Tuesday, March 20, 2001

Few minority bids on ballpark


County hopes to increase participation

By Dan Klepal
The Cincinnati Enquirer

        Politicians promised the African-American community that 15 percent of the work in building Great American Ball Park would go to minority-owned businesses when a sales tax increase was placed before Hamilton County voters in 1996.

        So far, the county has delivered 3.5 percent — $2.8 million — of the nearly $81 million in contracts handed out so far on the $280 million project.

        Women-owned business have fared even worse, getting 1.8 percent of the work with $1.5 million in contracts. Overall, small-business participation on the project has been limited to 12 percent, or $9.3 million.

        “Nobody is pleased with the numbers,” Hamilton County Commissioner Tom Neyer said.

        Those numbers have led construction managers to revise their program to recruit small businesses and firms owned by minorities and women.

        “We are disappointed with the participation,” project manager Arnie Rosenberg told county commissioners Monday.

        So is the minority community. Black leaders met with construction managers Monday to try to find ways to get the percentages up.

        Jim Curry, interim executive director of the African American Chamber of Commerce, said he was pleased with the meeting. He said he remains “cautiously opti mistic” that the numbers will rise.

        “Needless to say, those numbers are absolutely pathetic,” Mr. Curry said. “With a 50 percent minority population in the city, that participation is terrible.

        “If it's going to be the Great American Ball Park, let's make it that. Let's make it a good situation for the city, instead of looking like we're stuck in the 1930s.”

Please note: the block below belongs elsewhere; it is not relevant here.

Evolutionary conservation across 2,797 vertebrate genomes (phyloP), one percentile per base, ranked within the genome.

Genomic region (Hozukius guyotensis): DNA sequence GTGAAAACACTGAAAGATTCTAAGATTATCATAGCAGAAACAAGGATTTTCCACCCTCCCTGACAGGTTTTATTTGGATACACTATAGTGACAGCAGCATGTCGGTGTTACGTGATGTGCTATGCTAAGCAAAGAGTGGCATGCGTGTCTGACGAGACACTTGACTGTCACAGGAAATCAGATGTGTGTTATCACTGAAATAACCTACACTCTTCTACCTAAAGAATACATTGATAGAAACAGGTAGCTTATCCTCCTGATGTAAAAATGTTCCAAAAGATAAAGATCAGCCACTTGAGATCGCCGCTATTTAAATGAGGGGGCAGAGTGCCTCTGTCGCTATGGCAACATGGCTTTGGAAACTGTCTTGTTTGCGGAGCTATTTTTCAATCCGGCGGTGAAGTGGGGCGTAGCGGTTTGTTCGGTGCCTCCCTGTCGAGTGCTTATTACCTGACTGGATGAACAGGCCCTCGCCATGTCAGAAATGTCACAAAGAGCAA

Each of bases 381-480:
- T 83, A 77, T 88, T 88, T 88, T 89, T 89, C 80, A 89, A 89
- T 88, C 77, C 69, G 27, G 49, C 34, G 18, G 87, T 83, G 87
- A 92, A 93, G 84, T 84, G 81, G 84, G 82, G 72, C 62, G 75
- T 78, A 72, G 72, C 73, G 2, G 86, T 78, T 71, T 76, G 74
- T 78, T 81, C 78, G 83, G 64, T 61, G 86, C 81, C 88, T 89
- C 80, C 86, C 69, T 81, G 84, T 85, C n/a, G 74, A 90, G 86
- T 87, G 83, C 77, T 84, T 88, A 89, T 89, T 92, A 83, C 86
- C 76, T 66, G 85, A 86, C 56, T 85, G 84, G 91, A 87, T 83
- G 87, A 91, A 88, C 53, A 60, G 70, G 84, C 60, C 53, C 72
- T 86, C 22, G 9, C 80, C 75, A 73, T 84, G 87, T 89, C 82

Construction managers on Monday outlined seven changes to the small-business program that they hope will increase participation by small and minority-owned businesses. Among them:

        • Making sure prime contractors pay their subcontractors within the 10 days alloted by law. The county will begin auditing payments to make sure they are made promptly.

        • Encouraging primary con tractors to offer assistance to small businesses in getting bonding, lines of credit or insurance.

        • Strengthening the documentation required of primary contractors, requiring them to prove they made a good-faith effort to include small, minority- and women-owned businesses.

        • Requiring primary contractors to make design plans available to all subcontractors.

        Commissioner Todd Portune said the program has to be revised quickly because several large bid packages will be opened in two weeks.

        “After that, it's basically done,” Mr. Portune said. “Everything outlined here today is positive change. But it's evident to me that we need more help.”

       



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